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Saturday, 13 July 2024


VATICAN CITY, 14 JAN 2009 (VIS) - At this morning's general audience, Benedict XVI continued his series of catecheses on St. Paul, today focusing on certain theological aspects of the Apostle's Letters to the Colossians and the Ephesians.

"Only in these two Letters", he said, "is Jesus attributed the title of 'head'. ... Initially Christ is referred to as the head of the Church. This has two meanings. Firstly, that He is the governor ... Who guides and is responsible for the Christian community as its leader and its Lord. ... The Church is subject to Him, both to follow His superior guidance and to receive all the vitality that emanates from Him. ... Secondly, ... Christ is considered as head of the heavenly powers and of the entire cosmos".

Thus "these two letters give us a highly positive and fruitful message: that Christ fears no rivals because He is superior to any possible form of power that may seek to humiliate mankind. ... Hence, if we remain united to Christ we need fear no enemy or adversity. ... Even the entire cosmos is subject to Him". In this context, the Holy Father referred to the depiction of Christ as "Pantocrator", sometimes shown enthroned over the world, sometimes on a rainbow. This, he said, "indicates His equality with God at Whose right hand He sits, and hence also His unrivalled function as the guide of human destinies.

"Such a vision", he added, "can only be conceived by the Church, not in the sense that she wishes unduly to appropriate that which is not hers, but in another, dual, sense: both in that the Church recognises that in any case Christ is greater than herself, because His lordship extends beyond her confines, and in that only the Church, and not the cosmos, is defined as the Body of Christ. This means we must give positive consideration to worldly things, because Christ recapitulates them in Himself, and at the same time we must fully live our specific ecclesial identity, which is the closest to the identity of Christ Himself".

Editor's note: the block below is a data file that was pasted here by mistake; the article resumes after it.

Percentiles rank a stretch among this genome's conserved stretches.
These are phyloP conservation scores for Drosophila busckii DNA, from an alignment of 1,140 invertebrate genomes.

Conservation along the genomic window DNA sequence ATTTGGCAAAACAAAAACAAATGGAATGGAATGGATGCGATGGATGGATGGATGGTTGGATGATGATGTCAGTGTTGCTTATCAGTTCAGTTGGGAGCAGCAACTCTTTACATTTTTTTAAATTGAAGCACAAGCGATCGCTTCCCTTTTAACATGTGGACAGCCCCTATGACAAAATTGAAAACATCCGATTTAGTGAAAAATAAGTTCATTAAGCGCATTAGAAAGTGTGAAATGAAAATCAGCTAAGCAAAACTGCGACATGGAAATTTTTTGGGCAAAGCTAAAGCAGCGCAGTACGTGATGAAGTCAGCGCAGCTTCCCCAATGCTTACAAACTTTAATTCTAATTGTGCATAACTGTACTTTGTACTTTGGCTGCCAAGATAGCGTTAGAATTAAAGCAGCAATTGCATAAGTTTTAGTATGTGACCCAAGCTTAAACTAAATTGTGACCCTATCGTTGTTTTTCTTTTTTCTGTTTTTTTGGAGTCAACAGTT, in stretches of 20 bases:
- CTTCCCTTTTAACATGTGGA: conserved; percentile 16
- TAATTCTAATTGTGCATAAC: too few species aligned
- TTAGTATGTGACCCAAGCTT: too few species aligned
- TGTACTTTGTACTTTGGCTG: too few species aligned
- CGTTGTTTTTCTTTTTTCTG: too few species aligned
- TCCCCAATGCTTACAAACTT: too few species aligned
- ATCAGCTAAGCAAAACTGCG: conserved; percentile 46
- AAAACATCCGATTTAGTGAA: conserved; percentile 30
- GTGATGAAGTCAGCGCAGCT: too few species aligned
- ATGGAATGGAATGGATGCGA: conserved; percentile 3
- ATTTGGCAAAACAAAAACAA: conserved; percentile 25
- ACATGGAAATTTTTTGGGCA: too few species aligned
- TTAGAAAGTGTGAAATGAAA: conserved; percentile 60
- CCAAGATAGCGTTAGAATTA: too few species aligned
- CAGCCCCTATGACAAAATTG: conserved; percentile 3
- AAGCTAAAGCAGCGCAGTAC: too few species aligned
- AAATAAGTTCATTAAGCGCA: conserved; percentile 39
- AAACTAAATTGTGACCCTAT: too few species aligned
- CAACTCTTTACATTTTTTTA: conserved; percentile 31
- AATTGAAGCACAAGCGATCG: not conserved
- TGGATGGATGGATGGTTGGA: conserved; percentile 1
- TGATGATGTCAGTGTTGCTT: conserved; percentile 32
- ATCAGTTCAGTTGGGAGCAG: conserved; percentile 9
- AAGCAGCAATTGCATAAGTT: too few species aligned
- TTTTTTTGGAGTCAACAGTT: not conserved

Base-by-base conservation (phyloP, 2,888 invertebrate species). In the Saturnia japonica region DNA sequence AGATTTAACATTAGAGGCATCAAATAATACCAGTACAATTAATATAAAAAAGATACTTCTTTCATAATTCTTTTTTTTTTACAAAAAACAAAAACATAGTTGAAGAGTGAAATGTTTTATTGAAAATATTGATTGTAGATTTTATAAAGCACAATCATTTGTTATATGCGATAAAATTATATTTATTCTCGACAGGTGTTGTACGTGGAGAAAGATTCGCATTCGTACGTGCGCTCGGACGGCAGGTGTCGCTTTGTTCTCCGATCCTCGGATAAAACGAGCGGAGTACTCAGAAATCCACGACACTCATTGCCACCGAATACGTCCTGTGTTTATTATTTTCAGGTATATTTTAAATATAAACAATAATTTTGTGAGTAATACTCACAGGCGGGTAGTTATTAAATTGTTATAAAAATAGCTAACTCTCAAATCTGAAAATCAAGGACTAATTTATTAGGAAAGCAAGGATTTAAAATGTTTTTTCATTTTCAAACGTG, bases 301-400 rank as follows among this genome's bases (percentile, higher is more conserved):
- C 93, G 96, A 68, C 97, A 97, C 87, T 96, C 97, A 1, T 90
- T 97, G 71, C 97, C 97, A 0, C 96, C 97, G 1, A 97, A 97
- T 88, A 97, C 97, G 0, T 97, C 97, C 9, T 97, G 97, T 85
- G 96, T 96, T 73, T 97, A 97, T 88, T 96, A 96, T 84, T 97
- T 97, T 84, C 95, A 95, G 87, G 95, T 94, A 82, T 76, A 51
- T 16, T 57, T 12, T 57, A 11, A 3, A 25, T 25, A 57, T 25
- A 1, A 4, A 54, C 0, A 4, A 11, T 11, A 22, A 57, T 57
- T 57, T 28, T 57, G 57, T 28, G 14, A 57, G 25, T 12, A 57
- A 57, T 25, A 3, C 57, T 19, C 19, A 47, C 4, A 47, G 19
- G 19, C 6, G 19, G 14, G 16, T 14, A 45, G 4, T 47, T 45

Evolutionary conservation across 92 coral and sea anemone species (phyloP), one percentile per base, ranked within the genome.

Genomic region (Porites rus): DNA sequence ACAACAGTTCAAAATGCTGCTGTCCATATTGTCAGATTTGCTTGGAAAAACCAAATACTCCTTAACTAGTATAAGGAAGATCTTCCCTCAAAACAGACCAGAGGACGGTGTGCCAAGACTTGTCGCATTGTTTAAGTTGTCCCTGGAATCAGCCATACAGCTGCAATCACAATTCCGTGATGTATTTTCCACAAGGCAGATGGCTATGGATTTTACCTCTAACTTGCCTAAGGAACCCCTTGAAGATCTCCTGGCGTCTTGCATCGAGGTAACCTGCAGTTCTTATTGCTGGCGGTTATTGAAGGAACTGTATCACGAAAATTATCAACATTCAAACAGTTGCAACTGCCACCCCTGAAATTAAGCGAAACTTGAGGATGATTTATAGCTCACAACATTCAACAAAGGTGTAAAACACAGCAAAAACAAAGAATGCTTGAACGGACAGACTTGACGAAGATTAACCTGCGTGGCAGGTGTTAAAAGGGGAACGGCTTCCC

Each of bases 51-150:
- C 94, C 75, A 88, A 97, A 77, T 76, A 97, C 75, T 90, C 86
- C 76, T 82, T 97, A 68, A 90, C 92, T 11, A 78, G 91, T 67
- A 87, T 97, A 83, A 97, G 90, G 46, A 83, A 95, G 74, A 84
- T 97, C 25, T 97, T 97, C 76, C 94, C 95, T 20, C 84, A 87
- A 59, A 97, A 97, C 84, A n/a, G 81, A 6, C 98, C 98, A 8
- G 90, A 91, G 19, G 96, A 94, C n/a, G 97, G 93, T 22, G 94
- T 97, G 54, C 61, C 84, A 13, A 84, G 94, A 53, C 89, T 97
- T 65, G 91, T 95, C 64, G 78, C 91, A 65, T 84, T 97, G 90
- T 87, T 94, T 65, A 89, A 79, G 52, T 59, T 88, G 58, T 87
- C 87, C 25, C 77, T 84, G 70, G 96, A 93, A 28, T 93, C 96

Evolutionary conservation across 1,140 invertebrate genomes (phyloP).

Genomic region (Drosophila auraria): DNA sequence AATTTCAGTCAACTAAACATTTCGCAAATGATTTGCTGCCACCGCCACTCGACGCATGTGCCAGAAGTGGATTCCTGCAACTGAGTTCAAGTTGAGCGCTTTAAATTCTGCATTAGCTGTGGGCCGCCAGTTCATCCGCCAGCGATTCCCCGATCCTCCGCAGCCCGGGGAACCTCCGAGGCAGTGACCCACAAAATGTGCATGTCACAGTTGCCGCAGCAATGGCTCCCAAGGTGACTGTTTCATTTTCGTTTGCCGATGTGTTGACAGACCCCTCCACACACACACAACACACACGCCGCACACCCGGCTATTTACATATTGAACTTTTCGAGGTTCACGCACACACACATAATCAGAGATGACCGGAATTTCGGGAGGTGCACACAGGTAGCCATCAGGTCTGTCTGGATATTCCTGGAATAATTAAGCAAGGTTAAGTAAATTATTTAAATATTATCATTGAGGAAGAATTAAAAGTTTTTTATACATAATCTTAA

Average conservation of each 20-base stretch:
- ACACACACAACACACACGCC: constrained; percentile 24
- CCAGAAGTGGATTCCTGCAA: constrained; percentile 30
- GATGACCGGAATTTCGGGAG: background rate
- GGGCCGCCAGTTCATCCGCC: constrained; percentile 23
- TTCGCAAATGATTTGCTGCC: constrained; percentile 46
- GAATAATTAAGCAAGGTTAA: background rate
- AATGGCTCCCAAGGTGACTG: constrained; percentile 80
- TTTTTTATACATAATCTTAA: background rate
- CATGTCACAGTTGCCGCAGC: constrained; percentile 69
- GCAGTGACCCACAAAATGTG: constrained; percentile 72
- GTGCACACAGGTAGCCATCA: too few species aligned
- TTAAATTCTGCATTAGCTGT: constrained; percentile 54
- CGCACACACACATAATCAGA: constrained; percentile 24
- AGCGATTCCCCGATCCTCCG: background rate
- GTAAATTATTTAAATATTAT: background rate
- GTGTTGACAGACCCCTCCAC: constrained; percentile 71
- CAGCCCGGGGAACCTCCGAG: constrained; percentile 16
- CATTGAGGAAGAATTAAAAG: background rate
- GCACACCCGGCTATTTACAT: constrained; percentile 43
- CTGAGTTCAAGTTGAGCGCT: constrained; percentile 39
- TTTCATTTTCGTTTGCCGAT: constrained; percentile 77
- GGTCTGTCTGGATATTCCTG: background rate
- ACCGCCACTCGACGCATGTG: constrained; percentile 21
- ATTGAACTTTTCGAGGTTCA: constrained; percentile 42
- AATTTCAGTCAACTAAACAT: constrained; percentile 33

Another characteristic of these two Letters is "the concept of mystery", which means "the inscrutable divine plan for the destiny of mankind, of peoples and of the world, ... which finds fulfilment in Christ ... in which the 'mystery' was incarnated and became tangible".

Finally, the Pope referred to another recurring theme of the Letters: "the Church as the bride of Christ ... Who is concerned for her beauty; not just the beauty acquired through Baptism, but also the beauty that must grow every day through a life of irreproachable moral behaviour, without spot or blemish.

"From here to the shared experience of Christian marriage is but a short step", he explained, "and in fact it is not clear what the initial point of reference was for the author of the Letter: whether the Christ-Church relationship provided a light in which to consider the union of man and woman; or whether experience of conjugal union was the light in which to examine the relations between Christ and the Church".

"These two Letters are a great catechesis", he concluded. "From them we can learn how to be good Christians. ... If we begin to understand that the cosmos is the mark of Christ, we understand what our relationship with the cosmos is, what problems are involved in its conservation. We learn to see it using reason, but a reason moved by love, ... respect and humility. ... If we remember that the Church is the Body of Christ, that Christ gave Himself for her, then we learn to live with Christ in mutual love, a love that unites us to God and brings us to see the image of Christ in others".